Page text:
Introduction Alcohol misuse is the major cause of the increase in deaths from liver disease in the UK,1 particularly in Scotland2 and particularly in areas of social deprivation. Liver disease usually presents late, with advanced liver disease and cirrhosis often asymptomatic.3 Patients with alcohol misuse in areas of social deprivation are a “hard to reach” population. This study assessed the feasibility of using a portable Fibroscan® to measure transient elastography (TE), a non-invasive method of assessing hepatic fibrosis, as a screening tool within a community alcohol support service.
The study monitored the uptake of a Fibroscan® in individuals accessing one community alcohol support service in a deprived area; determined the apparent prevalence of undiagnosed fibrosis/cirrhosis in participants over a 6 month period; and monitored engagement following referral to specialist liver services of those individuals with TE > 7 kPa.
Methods Numbered research information packs were issued on request to individuals who self-identified as harmful drinkers. Consented individuals with a TE > 7 kPa were referred to a nurse-led service within the community service for further tests; results of which determined onward referral to a liver specialist. Participants were monitored for compliance with appointments and follow-up interventions.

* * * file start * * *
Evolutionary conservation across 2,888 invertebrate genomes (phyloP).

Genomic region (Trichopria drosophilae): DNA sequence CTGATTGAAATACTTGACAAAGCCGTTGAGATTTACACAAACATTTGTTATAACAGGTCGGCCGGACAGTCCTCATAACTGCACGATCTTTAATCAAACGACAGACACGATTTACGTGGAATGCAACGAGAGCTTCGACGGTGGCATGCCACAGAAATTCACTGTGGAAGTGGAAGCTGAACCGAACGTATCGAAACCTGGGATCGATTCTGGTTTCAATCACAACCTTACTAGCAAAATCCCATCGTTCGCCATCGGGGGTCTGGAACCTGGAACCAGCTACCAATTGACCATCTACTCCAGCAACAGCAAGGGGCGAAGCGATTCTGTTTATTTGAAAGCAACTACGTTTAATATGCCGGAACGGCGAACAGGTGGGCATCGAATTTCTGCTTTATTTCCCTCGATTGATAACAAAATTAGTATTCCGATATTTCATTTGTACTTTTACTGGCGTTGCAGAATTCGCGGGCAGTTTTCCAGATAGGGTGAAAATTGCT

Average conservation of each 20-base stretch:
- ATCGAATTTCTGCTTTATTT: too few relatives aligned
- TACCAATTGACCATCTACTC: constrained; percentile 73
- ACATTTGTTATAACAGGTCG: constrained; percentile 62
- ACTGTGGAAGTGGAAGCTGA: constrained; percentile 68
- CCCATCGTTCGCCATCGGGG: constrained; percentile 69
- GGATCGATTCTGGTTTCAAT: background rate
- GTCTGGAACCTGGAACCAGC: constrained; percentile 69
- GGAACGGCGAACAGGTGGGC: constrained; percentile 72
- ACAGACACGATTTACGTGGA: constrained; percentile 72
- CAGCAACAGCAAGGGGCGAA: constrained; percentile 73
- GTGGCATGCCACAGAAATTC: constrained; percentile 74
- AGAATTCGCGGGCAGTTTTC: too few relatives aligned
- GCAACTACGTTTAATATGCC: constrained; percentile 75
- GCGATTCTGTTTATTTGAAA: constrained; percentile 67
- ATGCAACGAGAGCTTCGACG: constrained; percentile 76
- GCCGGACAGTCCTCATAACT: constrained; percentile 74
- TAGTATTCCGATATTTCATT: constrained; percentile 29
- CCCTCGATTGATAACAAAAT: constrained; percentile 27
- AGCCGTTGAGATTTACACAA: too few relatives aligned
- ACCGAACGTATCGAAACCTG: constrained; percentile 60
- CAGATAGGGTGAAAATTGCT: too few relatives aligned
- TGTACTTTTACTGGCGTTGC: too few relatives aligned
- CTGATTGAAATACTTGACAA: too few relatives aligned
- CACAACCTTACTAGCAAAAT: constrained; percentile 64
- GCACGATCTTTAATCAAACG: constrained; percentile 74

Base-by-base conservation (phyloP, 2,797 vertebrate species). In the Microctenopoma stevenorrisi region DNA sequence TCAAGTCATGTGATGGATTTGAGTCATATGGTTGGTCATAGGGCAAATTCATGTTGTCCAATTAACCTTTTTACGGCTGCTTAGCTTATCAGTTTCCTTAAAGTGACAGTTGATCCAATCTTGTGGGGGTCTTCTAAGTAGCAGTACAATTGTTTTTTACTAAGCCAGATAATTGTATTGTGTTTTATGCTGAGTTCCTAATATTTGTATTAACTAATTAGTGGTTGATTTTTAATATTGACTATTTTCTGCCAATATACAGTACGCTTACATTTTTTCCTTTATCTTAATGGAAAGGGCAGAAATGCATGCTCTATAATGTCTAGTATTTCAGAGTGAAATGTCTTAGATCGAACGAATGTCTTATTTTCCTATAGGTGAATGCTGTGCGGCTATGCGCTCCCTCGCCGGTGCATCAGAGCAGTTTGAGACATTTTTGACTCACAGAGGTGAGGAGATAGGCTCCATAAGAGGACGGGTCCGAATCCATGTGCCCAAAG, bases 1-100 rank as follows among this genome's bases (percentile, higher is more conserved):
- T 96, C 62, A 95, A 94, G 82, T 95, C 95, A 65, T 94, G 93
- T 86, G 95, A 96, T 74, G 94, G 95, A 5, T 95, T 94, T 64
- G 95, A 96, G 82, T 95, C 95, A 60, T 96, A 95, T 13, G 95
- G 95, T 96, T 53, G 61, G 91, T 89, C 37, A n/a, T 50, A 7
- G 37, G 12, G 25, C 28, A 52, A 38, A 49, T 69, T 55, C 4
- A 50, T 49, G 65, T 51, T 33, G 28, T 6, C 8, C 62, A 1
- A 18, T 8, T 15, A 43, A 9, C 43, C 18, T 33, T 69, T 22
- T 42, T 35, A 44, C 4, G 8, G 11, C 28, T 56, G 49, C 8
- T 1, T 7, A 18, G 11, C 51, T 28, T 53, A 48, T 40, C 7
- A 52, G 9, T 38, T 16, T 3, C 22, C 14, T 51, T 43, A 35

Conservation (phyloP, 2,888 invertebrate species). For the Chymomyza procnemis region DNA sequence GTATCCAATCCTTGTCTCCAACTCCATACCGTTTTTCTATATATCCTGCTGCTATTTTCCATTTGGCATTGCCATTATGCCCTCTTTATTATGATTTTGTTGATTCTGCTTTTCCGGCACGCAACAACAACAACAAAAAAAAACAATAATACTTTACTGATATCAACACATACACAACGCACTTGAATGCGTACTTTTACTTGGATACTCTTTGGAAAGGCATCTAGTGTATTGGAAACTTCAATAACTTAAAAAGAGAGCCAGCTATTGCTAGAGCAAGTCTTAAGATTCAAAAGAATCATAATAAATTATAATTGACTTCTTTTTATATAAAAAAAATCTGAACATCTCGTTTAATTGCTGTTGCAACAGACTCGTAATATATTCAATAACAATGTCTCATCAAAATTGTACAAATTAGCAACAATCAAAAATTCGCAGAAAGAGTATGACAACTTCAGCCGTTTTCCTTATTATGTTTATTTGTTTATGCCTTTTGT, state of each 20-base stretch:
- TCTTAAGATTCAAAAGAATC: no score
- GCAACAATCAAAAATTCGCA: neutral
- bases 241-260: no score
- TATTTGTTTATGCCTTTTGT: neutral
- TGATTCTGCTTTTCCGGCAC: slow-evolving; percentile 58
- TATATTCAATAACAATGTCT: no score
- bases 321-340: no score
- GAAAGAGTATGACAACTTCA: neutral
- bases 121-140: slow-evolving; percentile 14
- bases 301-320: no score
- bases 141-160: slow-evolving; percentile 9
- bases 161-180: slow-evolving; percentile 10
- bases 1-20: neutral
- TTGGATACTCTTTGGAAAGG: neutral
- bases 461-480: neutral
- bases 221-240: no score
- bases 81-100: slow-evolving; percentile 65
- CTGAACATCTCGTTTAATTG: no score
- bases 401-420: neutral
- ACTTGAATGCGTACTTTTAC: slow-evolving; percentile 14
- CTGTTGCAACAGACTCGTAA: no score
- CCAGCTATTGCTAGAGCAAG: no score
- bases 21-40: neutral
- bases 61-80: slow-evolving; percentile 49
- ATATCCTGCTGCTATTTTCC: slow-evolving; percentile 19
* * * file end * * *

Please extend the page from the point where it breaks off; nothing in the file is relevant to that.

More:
Results 118 research packs issued with 79 participants: (67%) uptake. 3 unreliable Fibroscan® results (n = 76). 20 (26%) participants had a reading >7 kPa requiring referral to nurse led service. 12 (16%) with indications of significant liver disease requiring onward referral to liver specialist including 5 (7%) indicative of cirrhosis.19/20 (95%) participants requiring referral to nurse led service attended for further investigations.11/12 (92%) participants requiring onward referral to specialist services attended initial appointment.
Conclusion A 67% uptake suggests a nurse led Fibroscan® service in a community alcohol service is acceptable. Early indications show a high compliance with liver services offering potential for early intervention and improved health outcomes.
References 1 British Association for the Study of the Liver and British Society of Gastroenterology 2009. The National Plan for Liver Services. A time to act: improving liver health and outcomes in liver disease.
2 Scottish Public Health Observatory 2015. Public Health Information for Scotland.
3 Williams R, et al. Addressing liver disease in the UK: a blueprint for attaining excellence in health care and reducing premature mortality from lifestyle issues of excess consumption of alcohol, obesity, and viral hepatitis. Lancet. 2014;384:1953–1997.
Disclosure of Interest None Declared
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